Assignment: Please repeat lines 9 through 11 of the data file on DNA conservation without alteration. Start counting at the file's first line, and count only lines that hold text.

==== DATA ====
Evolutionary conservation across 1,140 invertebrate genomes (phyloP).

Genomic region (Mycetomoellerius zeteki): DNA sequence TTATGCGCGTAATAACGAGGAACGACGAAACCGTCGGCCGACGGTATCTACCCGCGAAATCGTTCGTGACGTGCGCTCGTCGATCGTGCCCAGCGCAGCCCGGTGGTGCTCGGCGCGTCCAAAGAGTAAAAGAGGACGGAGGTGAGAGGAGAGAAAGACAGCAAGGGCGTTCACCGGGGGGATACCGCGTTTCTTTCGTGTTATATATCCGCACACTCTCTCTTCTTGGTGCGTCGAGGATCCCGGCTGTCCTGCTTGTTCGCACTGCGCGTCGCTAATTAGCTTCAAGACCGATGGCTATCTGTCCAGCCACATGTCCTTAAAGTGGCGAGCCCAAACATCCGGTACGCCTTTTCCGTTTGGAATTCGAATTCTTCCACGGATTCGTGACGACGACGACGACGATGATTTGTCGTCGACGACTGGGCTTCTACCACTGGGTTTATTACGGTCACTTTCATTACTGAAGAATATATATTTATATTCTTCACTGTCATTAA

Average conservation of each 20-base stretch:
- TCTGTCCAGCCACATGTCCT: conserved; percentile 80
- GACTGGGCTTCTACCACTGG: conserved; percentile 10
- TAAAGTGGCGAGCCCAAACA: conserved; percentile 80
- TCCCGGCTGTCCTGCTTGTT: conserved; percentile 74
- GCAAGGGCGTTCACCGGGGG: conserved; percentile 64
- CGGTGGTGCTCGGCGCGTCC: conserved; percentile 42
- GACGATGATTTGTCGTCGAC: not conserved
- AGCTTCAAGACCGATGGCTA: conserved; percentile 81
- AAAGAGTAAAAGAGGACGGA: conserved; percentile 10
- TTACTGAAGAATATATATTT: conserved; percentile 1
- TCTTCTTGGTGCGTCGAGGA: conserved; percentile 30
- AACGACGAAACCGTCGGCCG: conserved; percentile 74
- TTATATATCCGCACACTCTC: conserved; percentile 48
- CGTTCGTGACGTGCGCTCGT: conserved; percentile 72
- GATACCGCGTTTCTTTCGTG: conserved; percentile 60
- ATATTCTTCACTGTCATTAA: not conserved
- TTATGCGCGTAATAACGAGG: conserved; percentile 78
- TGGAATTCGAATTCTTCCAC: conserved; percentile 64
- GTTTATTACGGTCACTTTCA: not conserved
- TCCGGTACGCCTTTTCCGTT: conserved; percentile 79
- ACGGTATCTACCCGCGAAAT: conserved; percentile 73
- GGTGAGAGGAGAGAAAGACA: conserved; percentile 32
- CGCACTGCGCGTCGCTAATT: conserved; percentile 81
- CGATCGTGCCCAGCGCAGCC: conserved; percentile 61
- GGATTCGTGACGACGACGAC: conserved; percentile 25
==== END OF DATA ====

- CGGTGGTGCTCGGCGCGTCC: conserved; percentile 42
- GACGATGATTTGTCGTCGAC: not conserved
- AGCTTCAAGACCGATGGCTA: conserved; percentile 81